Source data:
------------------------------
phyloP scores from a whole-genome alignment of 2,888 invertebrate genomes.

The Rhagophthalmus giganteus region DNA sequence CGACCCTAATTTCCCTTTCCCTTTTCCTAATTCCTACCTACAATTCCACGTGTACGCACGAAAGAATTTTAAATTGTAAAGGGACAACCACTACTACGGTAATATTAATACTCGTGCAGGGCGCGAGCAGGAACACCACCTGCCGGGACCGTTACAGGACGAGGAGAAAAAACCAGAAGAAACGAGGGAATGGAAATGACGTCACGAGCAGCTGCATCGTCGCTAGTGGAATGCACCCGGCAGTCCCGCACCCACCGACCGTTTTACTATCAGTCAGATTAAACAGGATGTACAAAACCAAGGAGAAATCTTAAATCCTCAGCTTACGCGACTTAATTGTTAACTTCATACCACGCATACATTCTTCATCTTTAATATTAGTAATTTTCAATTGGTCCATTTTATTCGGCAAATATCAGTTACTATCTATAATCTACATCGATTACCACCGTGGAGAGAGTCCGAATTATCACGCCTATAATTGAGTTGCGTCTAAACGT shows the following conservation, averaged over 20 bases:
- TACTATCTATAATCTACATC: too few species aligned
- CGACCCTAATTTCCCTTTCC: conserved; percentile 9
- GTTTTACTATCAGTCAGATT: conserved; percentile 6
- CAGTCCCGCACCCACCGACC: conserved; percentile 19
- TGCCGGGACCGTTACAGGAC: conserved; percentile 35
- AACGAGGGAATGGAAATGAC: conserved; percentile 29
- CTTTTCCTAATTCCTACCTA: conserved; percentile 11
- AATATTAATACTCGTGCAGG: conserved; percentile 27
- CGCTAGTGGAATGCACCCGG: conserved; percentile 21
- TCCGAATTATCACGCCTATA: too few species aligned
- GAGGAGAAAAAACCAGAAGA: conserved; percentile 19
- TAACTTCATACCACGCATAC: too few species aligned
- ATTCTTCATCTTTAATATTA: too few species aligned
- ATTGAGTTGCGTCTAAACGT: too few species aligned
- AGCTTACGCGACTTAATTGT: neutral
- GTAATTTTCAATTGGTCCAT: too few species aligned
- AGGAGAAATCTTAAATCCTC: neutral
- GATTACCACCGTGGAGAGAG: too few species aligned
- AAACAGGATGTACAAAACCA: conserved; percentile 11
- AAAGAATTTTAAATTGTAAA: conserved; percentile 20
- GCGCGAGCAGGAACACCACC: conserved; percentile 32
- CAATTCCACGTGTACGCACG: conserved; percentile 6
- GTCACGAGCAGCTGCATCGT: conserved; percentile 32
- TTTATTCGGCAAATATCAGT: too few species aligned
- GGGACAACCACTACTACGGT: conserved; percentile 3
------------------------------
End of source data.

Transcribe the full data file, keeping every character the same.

phyloP scores from a whole-genome alignment of 2,888 invertebrate genomes.

The Rhagophthalmus giganteus region DNA sequence CGACCCTAATTTCCCTTTCCCTTTTCCTAATTCCTACCTACAATTCCACGTGTACGCACGAAAGAATTTTAAATTGTAAAGGGACAACCACTACTACGGTAATATTAATACTCGTGCAGGGCGCGAGCAGGAACACCACCTGCCGGGACCGTTACAGGACGAGGAGAAAAAACCAGAAGAAACGAGGGAATGGAAATGACGTCACGAGCAGCTGCATCGTCGCTAGTGGAATGCACCCGGCAGTCCCGCACCCACCGACCGTTTTACTATCAGTCAGATTAAACAGGATGTACAAAACCAAGGAGAAATCTTAAATCCTCAGCTTACGCGACTTAATTGTTAACTTCATACCACGCATACATTCTTCATCTTTAATATTAGTAATTTTCAATTGGTCCATTTTATTCGGCAAATATCAGTTACTATCTATAATCTACATCGATTACCACCGTGGAGAGAGTCCGAATTATCACGCCTATAATTGAGTTGCGTCTAAACGT shows the following conservation, averaged over 20 bases:
- TACTATCTATAATCTACATC: too few species aligned
- CGACCCTAATTTCCCTTTCC: conserved; percentile 9
- GTTTTACTATCAGTCAGATT: conserved; percentile 6
- CAGTCCCGCACCCACCGACC: conserved; percentile 19
- TGCCGGGACCGTTACAGGAC: conserved; percentile 35
- AACGAGGGAATGGAAATGAC: conserved; percentile 29
- CTTTTCCTAATTCCTACCTA: conserved; percentile 11
- AATATTAATACTCGTGCAGG: conserved; percentile 27
- CGCTAGTGGAATGCACCCGG: conserved; percentile 21
- TCCGAATTATCACGCCTATA: too few species aligned
- GAGGAGAAAAAACCAGAAGA: conserved; percentile 19
- TAACTTCATACCACGCATAC: too few species aligned
- ATTCTTCATCTTTAATATTA: too few species aligned
- ATTGAGTTGCGTCTAAACGT: too few species aligned
- AGCTTACGCGACTTAATTGT: neutral
- GTAATTTTCAATTGGTCCAT: too few species aligned
- AGGAGAAATCTTAAATCCTC: neutral
- GATTACCACCGTGGAGAGAG: too few species aligned
- AAACAGGATGTACAAAACCA: conserved; percentile 11
- AAAGAATTTTAAATTGTAAA: conserved; percentile 20
- GCGCGAGCAGGAACACCACC: conserved; percentile 32
- CAATTCCACGTGTACGCACG: conserved; percentile 6
- GTCACGAGCAGCTGCATCGT: conserved; percentile 32
- TTTATTCGGCAAATATCAGT: too few species aligned
- GGGACAACCACTACTACGGT: conserved; percentile 3